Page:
The International Sustainability Standards Board has announced a partnership framework to support preparers, investors, and other capital market stakeholders in developing and emerging economies to implement the board’s standards.

The news came as the board’s chair, Emmanuel Faber, reminded the COP27 of its main conference message that “the need for climate-related financial disclosures is increasingly urgent.”

Faber added: “We are working collaboratively towards the implementation of effective sustainability disclosures for capital markets, which will empower market participants with the right information to support better economic and investment decision making.”

The so-called partnership framework forms part of the ISSB’s bid to secure global adoption of its proposed global baseline in sustainability reporting.

Additionally, the board also confirmed it will issue final versions of International Financial Reporting Standard S1, General Requirements for Disclosure of Sustainability-related Financial Information, and IFRS S2, Climate-related disclosures next year.

Five-year partnership

The partnership is intended to operate over a five-year period in three phases.

The first phase will run until April 2023 and focus on building relationships, establishing priorities, and securing funding.

The second phase, between April and November 2023, will focus on “producing resources available to all” to coincide with the release of the ISSB’s first two standards, IFRS S1 and IFRS S2.

Finally, in a third phase focused on delivery and running through until 2027, the IFRS Foundation and its partners will “respond to the Partnership Framework focus areas to secure high-quality adoption of the ISSB global baseline.”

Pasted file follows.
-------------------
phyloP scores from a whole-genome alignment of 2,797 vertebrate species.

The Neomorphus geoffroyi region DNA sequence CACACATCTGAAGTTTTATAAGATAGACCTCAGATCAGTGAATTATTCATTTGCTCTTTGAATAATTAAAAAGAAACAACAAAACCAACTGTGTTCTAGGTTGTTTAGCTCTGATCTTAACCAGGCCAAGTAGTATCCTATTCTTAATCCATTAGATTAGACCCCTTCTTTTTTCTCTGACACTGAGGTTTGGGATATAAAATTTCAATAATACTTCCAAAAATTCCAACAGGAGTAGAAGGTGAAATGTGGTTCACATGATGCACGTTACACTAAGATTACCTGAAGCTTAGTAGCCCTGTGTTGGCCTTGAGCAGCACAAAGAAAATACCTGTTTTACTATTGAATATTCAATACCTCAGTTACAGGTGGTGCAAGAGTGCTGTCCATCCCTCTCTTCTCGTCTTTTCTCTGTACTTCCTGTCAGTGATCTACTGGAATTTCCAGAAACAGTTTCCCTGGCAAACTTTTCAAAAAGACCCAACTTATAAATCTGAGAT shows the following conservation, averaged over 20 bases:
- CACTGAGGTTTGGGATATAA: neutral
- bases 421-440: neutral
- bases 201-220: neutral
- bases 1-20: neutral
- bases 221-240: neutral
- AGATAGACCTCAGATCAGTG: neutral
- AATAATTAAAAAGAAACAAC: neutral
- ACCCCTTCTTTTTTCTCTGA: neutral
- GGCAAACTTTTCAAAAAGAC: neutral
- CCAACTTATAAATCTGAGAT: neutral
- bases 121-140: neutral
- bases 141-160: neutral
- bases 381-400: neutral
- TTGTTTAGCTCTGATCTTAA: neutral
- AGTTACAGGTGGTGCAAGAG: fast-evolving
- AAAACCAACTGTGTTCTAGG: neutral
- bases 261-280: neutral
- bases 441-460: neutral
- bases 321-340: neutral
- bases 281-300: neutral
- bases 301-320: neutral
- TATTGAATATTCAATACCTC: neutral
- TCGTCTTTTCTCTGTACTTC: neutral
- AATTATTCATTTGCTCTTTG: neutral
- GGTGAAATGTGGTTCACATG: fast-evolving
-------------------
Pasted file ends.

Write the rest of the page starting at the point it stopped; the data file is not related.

The framework partnership also emphasises the importance of scalability in achieving the global baseline in sustainability reporting.

Implementation concerns and scalability

Scalability has emerged as a key issue since the issue of IFRS S1 and IFRS S2 in March of this year. It concerns the challenge of implementing the global baseline set by the two standards by businesses that vary in terms of scale and capacity.

Solutions to the challenge include measures such as phasing in requirements so that businesses can build capacity, developing guidance, or permitting preparers to make alternative disclosures.

The ISSB explored a number of issues related to scalability and implementation at its September meeting.


The 2022 United Nations Climate Change Conference (COP27) is taking place in Sharm El-Sheikh, Egypt, this year

CDP to incorporate new ISSB standards

In a further announcement to coincide with COP27, the ISSB also unveiled a partnership with CDP to incorporate International Financial Reporting Standard S2 into its disclosure questionnaires.

CDP is a not-for-profit entity that is responsible for maintaining a global disclosure system for investors, companies, cities, states, and regions to manage their environmental impacts.

Additionally, the board also confirmed it is to work with the European Financial Reporting Advisory Group (EFRAG) and the European Commission to agree “a framework for maximising interoperability of their standards and aligning on key climate disclosures.”

EFRAG is currently working to develop a rival set of sustainability reporting standards that go further than the ISSB’s model by requiring impact reporting or so-called double materiality.

Finally, the board confirmed that it hopes to issue IFRS S1 and S2 “as early as possible in 2023”.

IFRS Foundation chair Erkki Liikanen said: “One year on from the announced establishment of the ISSB at COP26, the board is now fully operational and committed to issuing its first two standards for adoption in 2023 following extensive global consultation this year.

“This suite of announcements at COP27 enables us to deliver on our commitment, made in Glasgow, to provide the global financial markets with high-quality disclosures starting with climate.”

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